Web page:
Charles Brown gets first shot at left tackle

This is an important time in the young career of Charles Brown, the heir apparent to replace departed Pro Bowl left tackle Jermon Bushrod for the New Orleans Saints.

After three inauspicious seasons, one might go so far as to call it a make-or-break training camp for Brown, a second-round pick in 2010 from Southern California.

In laymen’s terms, the starting position appears to be Brown’s to lose. In coach-speak, there is an open competition at left tackle among Brown, third-round pick Terron Armstead and free agent Jason Smith, the second overall pick in the 2009 draft who failed to prove himself with the St. Louis Rams (2009 through 2011) and New York Jets (2012).

May the best player win.

Sunday morning marked the team’s first day of training camp in pads. Brown opened with the first unit and acquitted himself well, both in pass- and run-blocking drills and team work.

But the race for Brown is not a sprint, it’s a marathon.

“(Brown) is working with the (first team) right now, but there’s competition at that position,’’ Saints coach Sean Payton said after the 21/2-hour workout. “I think he’s ready for the transition to step into that spot. It’s not going to be handed to him. He’s going to have to earn it and part of that for him is staying healthy.’’

The knock against Brown in New Orleans has been his inability to stay healthy and be available for duty. After a fairly innocuous rookie season, he started eight games — five in 2011 and three in 2012 — in place of injured right tackle Zach Strief and finished both seasons on injured reserve.

In 2012, a knee injury sidelined him with six games remaining. In 2011, a hip flexor sidelined him for the final eight games.

“I’ve been coming in before practice, about an hour and a half earlier, sitting in the hot tub, stretching out, and getting in my lift before to loosen up my hips,’’ Brown said. “You can’t prevent everything, but I want to make sure my hips are loose.’’

Brown (6-foot-5, 297 pounds) is taking additional precaution, wearing braces for the first time on both knees. For someone who had been relatively injury-free before his arrival in New Orleans, Brown is working hard at becoming a better professional on and off the field.

“I’ve talked to teammates about chiropractic work, massages and ice wraps,’’ Brown said. “I had been doing that already, not too much at SC but here. I stayed healthy at SC, never missed a game.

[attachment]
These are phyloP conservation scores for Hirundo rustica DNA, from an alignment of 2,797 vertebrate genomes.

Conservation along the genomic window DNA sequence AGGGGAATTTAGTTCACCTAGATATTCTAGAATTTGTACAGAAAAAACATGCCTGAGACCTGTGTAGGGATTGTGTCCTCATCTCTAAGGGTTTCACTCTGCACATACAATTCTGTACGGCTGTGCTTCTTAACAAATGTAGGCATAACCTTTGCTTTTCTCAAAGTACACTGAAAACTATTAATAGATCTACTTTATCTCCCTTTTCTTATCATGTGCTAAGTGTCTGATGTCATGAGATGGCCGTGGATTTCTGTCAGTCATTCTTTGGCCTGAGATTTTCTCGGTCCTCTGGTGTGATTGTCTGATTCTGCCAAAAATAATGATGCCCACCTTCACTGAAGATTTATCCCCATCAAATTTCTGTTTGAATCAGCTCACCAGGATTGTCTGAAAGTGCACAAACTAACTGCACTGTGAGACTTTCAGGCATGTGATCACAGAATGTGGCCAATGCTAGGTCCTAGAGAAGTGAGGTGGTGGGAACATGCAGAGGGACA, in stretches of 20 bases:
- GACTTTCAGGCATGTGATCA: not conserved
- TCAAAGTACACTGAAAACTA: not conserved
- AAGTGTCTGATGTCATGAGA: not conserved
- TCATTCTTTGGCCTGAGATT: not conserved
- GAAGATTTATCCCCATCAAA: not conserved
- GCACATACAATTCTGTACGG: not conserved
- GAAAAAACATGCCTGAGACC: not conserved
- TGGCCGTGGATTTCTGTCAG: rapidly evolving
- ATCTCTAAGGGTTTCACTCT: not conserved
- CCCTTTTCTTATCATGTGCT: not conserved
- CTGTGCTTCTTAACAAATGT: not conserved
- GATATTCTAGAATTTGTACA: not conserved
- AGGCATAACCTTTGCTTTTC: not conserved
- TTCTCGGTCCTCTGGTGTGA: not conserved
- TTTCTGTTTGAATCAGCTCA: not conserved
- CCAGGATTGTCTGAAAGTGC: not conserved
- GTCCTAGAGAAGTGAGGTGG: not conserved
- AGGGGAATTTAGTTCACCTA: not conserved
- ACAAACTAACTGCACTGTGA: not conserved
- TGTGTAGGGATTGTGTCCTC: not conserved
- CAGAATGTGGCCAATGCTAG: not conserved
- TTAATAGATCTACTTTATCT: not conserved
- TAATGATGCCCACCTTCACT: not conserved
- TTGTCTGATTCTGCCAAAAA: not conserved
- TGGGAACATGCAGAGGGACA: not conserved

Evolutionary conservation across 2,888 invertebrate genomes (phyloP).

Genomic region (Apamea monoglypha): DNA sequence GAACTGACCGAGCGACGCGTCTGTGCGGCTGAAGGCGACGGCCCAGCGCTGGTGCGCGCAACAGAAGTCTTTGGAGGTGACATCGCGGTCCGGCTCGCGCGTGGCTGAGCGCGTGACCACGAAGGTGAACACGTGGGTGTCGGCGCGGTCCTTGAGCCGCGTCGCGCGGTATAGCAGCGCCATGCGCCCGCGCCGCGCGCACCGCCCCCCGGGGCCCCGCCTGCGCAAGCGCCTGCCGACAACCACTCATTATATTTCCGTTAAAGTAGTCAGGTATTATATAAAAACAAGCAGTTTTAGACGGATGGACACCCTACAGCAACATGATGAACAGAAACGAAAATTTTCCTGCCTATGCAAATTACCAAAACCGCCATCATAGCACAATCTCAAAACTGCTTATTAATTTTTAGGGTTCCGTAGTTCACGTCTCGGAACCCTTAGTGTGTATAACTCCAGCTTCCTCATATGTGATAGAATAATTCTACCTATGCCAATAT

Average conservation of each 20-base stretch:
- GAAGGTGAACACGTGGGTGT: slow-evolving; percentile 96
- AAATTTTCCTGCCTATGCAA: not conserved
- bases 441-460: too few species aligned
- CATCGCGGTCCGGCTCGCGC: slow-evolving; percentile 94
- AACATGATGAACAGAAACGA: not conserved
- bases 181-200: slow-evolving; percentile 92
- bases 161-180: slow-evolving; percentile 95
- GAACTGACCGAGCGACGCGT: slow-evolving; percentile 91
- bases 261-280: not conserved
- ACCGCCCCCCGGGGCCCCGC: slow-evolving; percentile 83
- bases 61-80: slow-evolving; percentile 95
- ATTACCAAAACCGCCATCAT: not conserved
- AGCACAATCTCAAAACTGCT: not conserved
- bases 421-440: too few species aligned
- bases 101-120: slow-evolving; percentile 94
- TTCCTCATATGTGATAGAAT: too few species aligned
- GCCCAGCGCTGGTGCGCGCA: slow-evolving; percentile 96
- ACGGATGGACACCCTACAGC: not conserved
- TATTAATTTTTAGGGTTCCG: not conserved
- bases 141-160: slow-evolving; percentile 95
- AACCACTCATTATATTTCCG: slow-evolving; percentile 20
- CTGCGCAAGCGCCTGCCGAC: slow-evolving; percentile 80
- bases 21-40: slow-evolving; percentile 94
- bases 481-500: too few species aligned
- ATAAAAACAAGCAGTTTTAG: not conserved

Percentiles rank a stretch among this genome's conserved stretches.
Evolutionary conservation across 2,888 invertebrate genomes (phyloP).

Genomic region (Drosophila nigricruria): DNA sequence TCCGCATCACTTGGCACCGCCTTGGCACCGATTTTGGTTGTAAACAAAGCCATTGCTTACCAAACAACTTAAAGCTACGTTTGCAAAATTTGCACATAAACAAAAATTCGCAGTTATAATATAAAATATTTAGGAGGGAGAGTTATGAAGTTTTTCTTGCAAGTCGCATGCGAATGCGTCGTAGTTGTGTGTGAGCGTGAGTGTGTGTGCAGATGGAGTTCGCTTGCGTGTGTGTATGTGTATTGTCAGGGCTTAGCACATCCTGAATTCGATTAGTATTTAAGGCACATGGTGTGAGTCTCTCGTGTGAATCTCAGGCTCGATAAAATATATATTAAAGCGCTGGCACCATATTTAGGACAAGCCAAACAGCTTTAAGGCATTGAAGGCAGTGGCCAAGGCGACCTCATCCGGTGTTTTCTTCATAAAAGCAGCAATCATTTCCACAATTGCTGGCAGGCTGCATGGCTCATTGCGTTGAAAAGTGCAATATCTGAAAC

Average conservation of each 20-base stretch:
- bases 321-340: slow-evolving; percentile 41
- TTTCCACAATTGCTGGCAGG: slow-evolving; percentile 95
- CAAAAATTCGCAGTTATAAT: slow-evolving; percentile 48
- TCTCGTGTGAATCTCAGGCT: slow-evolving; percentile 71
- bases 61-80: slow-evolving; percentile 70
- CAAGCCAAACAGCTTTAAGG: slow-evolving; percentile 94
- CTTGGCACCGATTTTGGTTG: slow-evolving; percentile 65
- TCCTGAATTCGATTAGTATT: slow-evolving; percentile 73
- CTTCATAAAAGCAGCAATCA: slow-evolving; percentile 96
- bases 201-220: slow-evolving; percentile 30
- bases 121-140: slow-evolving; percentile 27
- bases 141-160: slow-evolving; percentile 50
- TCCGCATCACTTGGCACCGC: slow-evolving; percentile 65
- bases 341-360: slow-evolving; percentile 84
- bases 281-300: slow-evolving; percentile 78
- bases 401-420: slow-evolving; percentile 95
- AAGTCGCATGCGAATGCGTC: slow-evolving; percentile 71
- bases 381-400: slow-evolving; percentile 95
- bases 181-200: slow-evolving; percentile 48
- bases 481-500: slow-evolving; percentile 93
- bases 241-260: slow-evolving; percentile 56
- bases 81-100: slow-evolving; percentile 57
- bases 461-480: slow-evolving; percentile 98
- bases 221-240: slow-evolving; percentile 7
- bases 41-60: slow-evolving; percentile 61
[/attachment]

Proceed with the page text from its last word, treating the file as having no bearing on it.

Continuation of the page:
“’There are a lot of things that go into being a pro. At SC, they taught us a lot of the stuff because it was kind of like a pro team. But getting injuries and having to be patient and still being able to work, that’s the part of being a pro that I’ve had to learn, especially when stuff is going wrong. You got to be more patient and look at the positive, and I never really had to do that at SC.’’

Bushrod’s exit to the Chicago Bears in free agency and Brown’s recent injury problems strongly influenced Saints officials to sign Smith off the street on April 11 and take Armstead in the third round two weeks later. The acquisitions not only improved the depth at left tackle but also sent a message to Brown.

“Of the three years Charles has been here, that’s been the concern; the reliability part,’’ Saints offensive line coach Bret Ingalls said. “When he’s not practicing, he’s not developing like he should.

“Certainly all of them need to be available. If they’re going to compete for the left tackle job, they need to be available. Right now, they’re healthy, we’re excited about it and we’ll see where it goes.’’

Where it goes is anyone’s guess at this early juncture of training camp. But it’s clear Armstead wants to prove that he is more than an “athletic freak’’ who improved his draft stock dramatically at the combine in Indianapolis.

“That combine is in the past,’’ said Armstead, who also starred in track and field at Arkansas-Pine Bluff. “That has nothing to do with this out here. That helped me get noticed, to be able to get here, but this is a whole fresh start.

“I’m definitely hungry. I’m definitely a competitor, that’s the beauty of the game. The challenge is in the competition; that’s why we play football, that’s why we love football. That’s why I play the game.’’

For Brown, Armstead and Smith, the game is on.